Jan 09 2014

College Students Have FOMO

Pew Internet’s latest survey indicates growth in engagement, otherwise known as “fear of missing out.”

Pew Internet’s recent Social Media Update 2013 reveals some incredible findings about the growth of social media sites and their pervasive impact on our culture, particularly in college-age individuals. Here are a few highlights from the survey; be sure to download the full survey for more information.

Facebook Is Far from Dead

College Students Social Media

While many social platforms experienced growth in the past 12 months, Facebook strengthened its lead as the most prevalent network across all demographics. The site saw a 4 percent increase in the number of online adults who used the social network in the last year. Now, 71 percent use it, and 63 percent check the site daily. And an incredible 84 percent of college-age individuals, specifically those in the 18–29 age bracket, are users of the site.

Pew does point out that, although Facebook has been successful across a wide range of demographics, other networks are finding a comfortable home in certain age brackets and both gender groups. LinkedIn, for example, has become a popular site used by college students and recent graduates to network with peers and potential employers.

Users Have FOMO

College Students Social Media

When it comes to pure engagement, however, no one touches Facebook and Instagram. FOMO, short for “fear of missing out,” affects millions of users each day. The more active your friends, the more likely you will check social networks each day. In each case, more than one-third of users check the sites more than once each day, according to Pew.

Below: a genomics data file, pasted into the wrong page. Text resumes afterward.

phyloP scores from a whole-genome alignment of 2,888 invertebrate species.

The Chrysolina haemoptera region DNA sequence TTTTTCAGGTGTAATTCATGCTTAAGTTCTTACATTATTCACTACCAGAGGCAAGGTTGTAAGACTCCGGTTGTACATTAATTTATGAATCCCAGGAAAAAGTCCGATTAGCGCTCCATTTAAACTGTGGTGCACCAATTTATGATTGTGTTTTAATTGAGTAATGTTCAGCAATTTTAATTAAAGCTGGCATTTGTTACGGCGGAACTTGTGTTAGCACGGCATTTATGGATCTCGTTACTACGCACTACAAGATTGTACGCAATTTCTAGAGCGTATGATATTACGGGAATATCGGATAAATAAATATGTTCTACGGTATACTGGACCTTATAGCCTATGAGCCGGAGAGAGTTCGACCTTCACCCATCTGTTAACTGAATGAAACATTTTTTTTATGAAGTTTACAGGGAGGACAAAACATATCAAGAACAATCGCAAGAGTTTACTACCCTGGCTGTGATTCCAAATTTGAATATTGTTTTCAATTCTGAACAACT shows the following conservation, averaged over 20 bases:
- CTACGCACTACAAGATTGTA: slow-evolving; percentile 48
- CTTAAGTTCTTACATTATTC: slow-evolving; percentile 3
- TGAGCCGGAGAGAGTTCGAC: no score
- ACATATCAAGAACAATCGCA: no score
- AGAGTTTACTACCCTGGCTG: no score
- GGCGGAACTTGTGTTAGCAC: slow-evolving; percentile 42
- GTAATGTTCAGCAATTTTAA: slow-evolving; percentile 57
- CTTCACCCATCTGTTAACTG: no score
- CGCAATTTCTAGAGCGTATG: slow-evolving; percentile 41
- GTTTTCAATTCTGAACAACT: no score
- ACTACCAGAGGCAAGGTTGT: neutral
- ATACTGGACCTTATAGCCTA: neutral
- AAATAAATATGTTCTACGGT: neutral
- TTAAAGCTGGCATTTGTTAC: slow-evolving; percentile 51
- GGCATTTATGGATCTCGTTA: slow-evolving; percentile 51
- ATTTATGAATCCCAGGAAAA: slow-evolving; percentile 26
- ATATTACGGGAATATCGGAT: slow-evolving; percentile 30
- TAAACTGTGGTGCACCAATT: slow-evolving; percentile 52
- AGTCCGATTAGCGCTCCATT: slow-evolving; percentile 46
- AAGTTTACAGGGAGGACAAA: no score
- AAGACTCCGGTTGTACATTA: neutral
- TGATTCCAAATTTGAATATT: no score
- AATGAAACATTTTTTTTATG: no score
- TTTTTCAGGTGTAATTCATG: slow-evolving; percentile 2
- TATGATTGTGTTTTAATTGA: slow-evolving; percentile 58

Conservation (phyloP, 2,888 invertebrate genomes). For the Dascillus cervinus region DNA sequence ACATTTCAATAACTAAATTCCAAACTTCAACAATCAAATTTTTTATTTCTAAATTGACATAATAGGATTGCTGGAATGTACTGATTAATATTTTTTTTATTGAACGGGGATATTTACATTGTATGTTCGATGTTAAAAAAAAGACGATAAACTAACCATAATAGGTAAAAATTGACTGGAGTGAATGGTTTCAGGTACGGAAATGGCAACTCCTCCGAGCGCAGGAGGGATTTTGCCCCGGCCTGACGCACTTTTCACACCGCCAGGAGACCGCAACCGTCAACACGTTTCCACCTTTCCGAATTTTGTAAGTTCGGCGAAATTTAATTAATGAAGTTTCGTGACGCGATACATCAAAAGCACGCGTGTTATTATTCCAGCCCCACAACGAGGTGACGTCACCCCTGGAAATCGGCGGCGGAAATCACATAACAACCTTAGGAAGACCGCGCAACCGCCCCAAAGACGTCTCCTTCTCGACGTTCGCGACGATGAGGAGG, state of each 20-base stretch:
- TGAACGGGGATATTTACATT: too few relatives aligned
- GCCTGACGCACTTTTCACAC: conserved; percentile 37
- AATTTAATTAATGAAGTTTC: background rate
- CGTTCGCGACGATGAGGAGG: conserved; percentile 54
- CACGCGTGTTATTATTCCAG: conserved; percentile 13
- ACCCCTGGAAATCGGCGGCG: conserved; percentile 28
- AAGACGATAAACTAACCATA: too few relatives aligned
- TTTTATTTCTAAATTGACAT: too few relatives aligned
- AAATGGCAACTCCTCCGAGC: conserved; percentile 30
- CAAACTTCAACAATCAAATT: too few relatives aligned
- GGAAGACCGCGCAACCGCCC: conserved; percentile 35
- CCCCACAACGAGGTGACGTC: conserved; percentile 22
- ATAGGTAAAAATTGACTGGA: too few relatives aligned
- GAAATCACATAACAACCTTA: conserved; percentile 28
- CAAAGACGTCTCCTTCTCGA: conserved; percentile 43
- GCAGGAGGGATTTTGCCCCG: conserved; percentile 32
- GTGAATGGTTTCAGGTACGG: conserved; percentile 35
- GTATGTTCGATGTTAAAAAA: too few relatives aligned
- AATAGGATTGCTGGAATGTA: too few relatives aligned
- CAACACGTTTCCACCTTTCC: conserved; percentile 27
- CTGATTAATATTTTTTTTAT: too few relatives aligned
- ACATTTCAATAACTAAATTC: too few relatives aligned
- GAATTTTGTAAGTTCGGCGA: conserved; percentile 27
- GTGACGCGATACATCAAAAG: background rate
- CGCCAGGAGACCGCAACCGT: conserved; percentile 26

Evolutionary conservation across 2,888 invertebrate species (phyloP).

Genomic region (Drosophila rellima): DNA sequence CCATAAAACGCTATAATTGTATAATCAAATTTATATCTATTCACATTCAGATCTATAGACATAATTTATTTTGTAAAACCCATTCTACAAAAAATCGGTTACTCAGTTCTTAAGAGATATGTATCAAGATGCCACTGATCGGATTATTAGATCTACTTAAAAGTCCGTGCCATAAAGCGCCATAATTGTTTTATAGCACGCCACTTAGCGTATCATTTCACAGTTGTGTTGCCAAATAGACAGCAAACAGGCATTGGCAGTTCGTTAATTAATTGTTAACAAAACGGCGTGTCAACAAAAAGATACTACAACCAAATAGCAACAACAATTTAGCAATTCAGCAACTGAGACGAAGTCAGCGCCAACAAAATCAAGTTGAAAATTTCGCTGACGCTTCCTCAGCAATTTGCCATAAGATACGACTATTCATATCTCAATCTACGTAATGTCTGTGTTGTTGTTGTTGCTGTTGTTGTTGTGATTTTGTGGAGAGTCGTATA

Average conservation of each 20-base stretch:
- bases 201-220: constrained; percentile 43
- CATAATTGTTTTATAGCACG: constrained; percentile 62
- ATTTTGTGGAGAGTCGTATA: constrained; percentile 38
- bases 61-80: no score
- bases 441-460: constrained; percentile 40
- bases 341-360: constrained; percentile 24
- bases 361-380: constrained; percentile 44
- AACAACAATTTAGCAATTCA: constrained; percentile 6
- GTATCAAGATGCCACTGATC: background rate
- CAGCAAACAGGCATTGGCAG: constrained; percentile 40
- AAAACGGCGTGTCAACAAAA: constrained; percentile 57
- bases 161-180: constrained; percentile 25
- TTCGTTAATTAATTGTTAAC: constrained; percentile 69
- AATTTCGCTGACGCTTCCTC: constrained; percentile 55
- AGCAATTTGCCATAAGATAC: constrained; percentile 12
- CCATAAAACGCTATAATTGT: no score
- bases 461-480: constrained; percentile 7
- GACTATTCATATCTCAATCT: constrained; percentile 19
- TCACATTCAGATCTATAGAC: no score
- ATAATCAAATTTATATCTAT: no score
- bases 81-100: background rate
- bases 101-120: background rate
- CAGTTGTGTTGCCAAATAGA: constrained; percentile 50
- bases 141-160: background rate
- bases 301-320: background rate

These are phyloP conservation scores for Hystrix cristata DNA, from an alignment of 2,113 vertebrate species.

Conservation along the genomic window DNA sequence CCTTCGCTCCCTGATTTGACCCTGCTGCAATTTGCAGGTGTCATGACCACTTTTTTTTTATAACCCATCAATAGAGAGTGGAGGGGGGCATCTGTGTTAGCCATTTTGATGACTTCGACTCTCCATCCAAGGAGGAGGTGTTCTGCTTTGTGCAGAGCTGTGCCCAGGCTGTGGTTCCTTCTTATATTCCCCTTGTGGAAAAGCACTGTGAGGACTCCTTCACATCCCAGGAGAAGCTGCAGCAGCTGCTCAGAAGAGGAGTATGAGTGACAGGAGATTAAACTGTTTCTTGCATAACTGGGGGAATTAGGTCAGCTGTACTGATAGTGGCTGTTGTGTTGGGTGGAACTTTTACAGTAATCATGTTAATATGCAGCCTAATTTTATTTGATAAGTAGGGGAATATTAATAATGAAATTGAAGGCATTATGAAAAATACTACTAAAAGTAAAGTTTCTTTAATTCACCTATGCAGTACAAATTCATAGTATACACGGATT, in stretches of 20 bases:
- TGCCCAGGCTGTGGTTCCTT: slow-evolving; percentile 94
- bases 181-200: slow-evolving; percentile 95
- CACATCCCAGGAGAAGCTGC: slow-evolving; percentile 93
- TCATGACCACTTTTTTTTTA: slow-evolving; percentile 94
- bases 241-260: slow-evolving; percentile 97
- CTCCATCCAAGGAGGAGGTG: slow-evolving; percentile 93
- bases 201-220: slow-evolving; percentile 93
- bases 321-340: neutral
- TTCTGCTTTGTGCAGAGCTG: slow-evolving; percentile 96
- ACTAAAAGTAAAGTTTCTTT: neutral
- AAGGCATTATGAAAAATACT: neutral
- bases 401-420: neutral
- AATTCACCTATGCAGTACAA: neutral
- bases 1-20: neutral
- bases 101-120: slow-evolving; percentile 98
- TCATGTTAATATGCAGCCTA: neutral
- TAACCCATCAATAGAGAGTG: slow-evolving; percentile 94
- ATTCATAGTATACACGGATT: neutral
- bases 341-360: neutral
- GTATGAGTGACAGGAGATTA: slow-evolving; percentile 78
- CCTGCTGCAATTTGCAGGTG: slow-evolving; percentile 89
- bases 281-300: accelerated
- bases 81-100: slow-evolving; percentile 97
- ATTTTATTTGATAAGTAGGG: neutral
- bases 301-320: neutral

Instagram users visit the site nearly as frequently as Facebook users. More than half of Instagram users (57%) use the app on a daily basis, with 35% doing so several times per day. Twitter users are also frequent visitors to the site. Some 46% use Twitter daily, with 29% checking in several times per day. However, 32% of Twitter users say that they check in less than once per week.

Pinterest and LinkedIn users tend to have more intermittent patterns of usage. Just 23% of Pinterest users and 13% of LinkedIn users visit the sites daily, and around half say they use the sites less than once per week.

All of that engagement is great for social networks and their monetization plans, but FOMO has a real, often negative, effect on college students.

This article isn’t meant to study the actual content being posted on these sites, or the emotional issues they can trigger, but if you are interested in learning more about that, check out Martha Beck’s article Fighting FOMO: 3 Strategies To Beat Your Fear Of Missing Out.

The social media world that named FOMO has also made it an epidemic. It's hard not to develop this 21st-century form of anxiety when one glance at your smartphone reveals a thousand awesome things your friends -- and enemies -- are doing. I'll bet the thought of making energy-generating sculptures out of used diapers never even crossed your mind until your ex-boyfriend's new girlfriend posted a TED talk of herself doing just that, and FOMO slapped you right across your lazy, uncreative face. Thanks, Internet. Thanks a lot.

Now, you may argue that FOMO is healthy motivation. But the first of FOMO's four words -- fear -- is the opposite of healthy. Fear can get us moving, but never happily. Living with constant or recurring fear, from post-traumatic stress to paranoia to FOMO, doesn't improve life quality; it just makes us haunted and tense, and shrivels our internal organs until they resemble, in size and functionality, pork rinds.

For better or for worse, social media isn’t going anywhere. If you have tips on how colleges can leverage the social media explosion, let us know in the Comments.


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